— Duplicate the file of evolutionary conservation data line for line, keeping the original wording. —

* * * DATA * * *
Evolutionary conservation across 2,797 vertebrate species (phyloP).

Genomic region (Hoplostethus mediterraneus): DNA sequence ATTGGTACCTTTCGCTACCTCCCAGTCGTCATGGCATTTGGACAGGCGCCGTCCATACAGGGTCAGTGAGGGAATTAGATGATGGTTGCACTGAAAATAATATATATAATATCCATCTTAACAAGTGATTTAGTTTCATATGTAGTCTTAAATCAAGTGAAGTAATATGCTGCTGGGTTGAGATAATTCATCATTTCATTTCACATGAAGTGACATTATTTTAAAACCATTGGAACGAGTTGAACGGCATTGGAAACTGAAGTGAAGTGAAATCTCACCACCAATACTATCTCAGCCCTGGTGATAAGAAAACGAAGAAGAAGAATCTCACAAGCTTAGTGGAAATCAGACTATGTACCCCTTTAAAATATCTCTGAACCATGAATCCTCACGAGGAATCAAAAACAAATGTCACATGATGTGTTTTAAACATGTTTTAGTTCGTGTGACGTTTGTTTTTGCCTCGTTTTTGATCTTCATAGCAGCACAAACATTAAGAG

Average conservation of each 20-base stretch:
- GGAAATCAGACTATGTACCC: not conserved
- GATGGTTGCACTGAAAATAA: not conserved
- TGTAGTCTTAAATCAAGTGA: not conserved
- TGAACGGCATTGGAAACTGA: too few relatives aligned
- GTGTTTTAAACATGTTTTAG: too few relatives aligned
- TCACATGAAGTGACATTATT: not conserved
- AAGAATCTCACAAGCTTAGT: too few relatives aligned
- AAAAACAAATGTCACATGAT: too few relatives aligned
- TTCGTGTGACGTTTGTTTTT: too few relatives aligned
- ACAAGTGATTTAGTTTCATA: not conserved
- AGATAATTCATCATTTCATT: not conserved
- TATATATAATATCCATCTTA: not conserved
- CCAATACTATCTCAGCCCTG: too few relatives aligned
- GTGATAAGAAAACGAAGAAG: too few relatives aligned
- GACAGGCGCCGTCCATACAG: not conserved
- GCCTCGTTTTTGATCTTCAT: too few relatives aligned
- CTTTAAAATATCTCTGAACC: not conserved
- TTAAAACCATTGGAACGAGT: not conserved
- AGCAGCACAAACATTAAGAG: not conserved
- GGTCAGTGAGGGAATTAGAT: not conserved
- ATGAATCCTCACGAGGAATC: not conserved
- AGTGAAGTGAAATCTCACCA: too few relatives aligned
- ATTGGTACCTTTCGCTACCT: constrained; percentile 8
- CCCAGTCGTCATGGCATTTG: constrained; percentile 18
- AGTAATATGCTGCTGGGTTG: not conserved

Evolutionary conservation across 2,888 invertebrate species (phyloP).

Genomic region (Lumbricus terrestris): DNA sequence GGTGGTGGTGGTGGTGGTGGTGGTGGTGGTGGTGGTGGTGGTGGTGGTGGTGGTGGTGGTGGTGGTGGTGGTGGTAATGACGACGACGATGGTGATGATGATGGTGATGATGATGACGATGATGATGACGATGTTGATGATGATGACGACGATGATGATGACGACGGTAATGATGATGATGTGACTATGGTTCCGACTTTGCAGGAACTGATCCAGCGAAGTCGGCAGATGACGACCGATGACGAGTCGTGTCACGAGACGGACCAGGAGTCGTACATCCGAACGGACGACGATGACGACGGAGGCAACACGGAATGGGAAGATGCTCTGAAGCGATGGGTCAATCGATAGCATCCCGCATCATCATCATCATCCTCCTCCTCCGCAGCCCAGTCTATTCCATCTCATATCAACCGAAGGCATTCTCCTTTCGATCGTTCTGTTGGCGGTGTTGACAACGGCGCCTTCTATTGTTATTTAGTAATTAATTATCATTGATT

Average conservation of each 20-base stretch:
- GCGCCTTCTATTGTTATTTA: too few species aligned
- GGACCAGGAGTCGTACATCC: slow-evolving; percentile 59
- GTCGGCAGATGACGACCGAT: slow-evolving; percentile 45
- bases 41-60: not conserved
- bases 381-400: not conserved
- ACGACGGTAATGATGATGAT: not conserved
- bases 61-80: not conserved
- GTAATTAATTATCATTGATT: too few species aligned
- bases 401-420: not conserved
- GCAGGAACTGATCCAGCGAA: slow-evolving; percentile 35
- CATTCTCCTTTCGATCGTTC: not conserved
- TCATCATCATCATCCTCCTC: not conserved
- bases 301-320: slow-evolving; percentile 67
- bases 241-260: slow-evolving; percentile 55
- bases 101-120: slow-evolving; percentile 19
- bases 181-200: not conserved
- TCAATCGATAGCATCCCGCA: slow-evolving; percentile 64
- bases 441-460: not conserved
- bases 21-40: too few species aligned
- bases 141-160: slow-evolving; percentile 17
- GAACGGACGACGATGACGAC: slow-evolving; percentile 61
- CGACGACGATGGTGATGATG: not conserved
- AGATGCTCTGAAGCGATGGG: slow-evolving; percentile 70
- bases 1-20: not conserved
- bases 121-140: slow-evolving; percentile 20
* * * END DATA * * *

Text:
Evolutionary conservation across 2,797 vertebrate species (phyloP).

Genomic region (Hoplostethus mediterraneus): DNA sequence ATTGGTACCTTTCGCTACCTCCCAGTCGTCATGGCATTTGGACAGGCGCCGTCCATACAGGGTCAGTGAGGGAATTAGATGATGGTTGCACTGAAAATAATATATATAATATCCATCTTAACAAGTGATTTAGTTTCATATGTAGTCTTAAATCAAGTGAAGTAATATGCTGCTGGGTTGAGATAATTCATCATTTCATTTCACATGAAGTGACATTATTTTAAAACCATTGGAACGAGTTGAACGGCATTGGAAACTGAAGTGAAGTGAAATCTCACCACCAATACTATCTCAGCCCTGGTGATAAGAAAACGAAGAAGAAGAATCTCACAAGCTTAGTGGAAATCAGACTATGTACCCCTTTAAAATATCTCTGAACCATGAATCCTCACGAGGAATCAAAAACAAATGTCACATGATGTGTTTTAAACATGTTTTAGTTCGTGTGACGTTTGTTTTTGCCTCGTTTTTGATCTTCATAGCAGCACAAACATTAAGAG

Average conservation of each 20-base stretch:
- GGAAATCAGACTATGTACCC: not conserved
- GATGGTTGCACTGAAAATAA: not conserved
- TGTAGTCTTAAATCAAGTGA: not conserved
- TGAACGGCATTGGAAACTGA: too few relatives aligned
- GTGTTTTAAACATGTTTTAG: too few relatives aligned
- TCACATGAAGTGACATTATT: not conserved
- AAGAATCTCACAAGCTTAGT: too few relatives aligned
- AAAAACAAATGTCACATGAT: too few relatives aligned
- TTCGTGTGACGTTTGTTTTT: too few relatives aligned
- ACAAGTGATTTAGTTTCATA: not conserved
- AGATAATTCATCATTTCATT: not conserved
- TATATATAATATCCATCTTA: not conserved
- CCAATACTATCTCAGCCCTG: too few relatives aligned
- GTGATAAGAAAACGAAGAAG: too few relatives aligned
- GACAGGCGCCGTCCATACAG: not conserved
- GCCTCGTTTTTGATCTTCAT: too few relatives aligned
- CTTTAAAATATCTCTGAACC: not conserved
- TTAAAACCATTGGAACGAGT: not conserved
- AGCAGCACAAACATTAAGAG: not conserved
- GGTCAGTGAGGGAATTAGAT: not conserved
- ATGAATCCTCACGAGGAATC: not conserved
- AGTGAAGTGAAATCTCACCA: too few relatives aligned
- ATTGGTACCTTTCGCTACCT: constrained; percentile 8
- CCCAGTCGTCATGGCATTTG: constrained; percentile 18
- AGTAATATGCTGCTGGGTTG: not conserved

Evolutionary conservation across 2,888 invertebrate species (phyloP).

Genomic region (Lumbricus terrestris): DNA sequence GGTGGTGGTGGTGGTGGTGGTGGTGGTGGTGGTGGTGGTGGTGGTGGTGGTGGTGGTGGTGGTGGTGGTGGTGGTAATGACGACGACGATGGTGATGATGATGGTGATGATGATGACGATGATGATGACGATGTTGATGATGATGACGACGATGATGATGACGACGGTAATGATGATGATGTGACTATGGTTCCGACTTTGCAGGAACTGATCCAGCGAAGTCGGCAGATGACGACCGATGACGAGTCGTGTCACGAGACGGACCAGGAGTCGTACATCCGAACGGACGACGATGACGACGGAGGCAACACGGAATGGGAAGATGCTCTGAAGCGATGGGTCAATCGATAGCATCCCGCATCATCATCATCATCCTCCTCCTCCGCAGCCCAGTCTATTCCATCTCATATCAACCGAAGGCATTCTCCTTTCGATCGTTCTGTTGGCGGTGTTGACAACGGCGCCTTCTATTGTTATTTAGTAATTAATTATCATTGATT

Average conservation of each 20-base stretch:
- GCGCCTTCTATTGTTATTTA: too few species aligned
- GGACCAGGAGTCGTACATCC: slow-evolving; percentile 59
- GTCGGCAGATGACGACCGAT: slow-evolving; percentile 45
- bases 41-60: not conserved
- bases 381-400: not conserved
- ACGACGGTAATGATGATGAT: not conserved
- bases 61-80: not conserved
- GTAATTAATTATCATTGATT: too few species aligned
- bases 401-420: not conserved
- GCAGGAACTGATCCAGCGAA: slow-evolving; percentile 35
- CATTCTCCTTTCGATCGTTC: not conserved
- TCATCATCATCATCCTCCTC: not conserved
- bases 301-320: slow-evolving; percentile 67
- bases 241-260: slow-evolving; percentile 55
- bases 101-120: slow-evolving; percentile 19
- bases 181-200: not conserved
- TCAATCGATAGCATCCCGCA: slow-evolving; percentile 64
- bases 441-460: not conserved
- bases 21-40: too few species aligned
- bases 141-160: slow-evolving; percentile 17
- GAACGGACGACGATGACGAC: slow-evolving; percentile 61
- CGACGACGATGGTGATGATG: not conserved
- AGATGCTCTGAAGCGATGGG: slow-evolving; percentile 70
- bases 1-20: not conserved
- bases 121-140: slow-evolving; percentile 20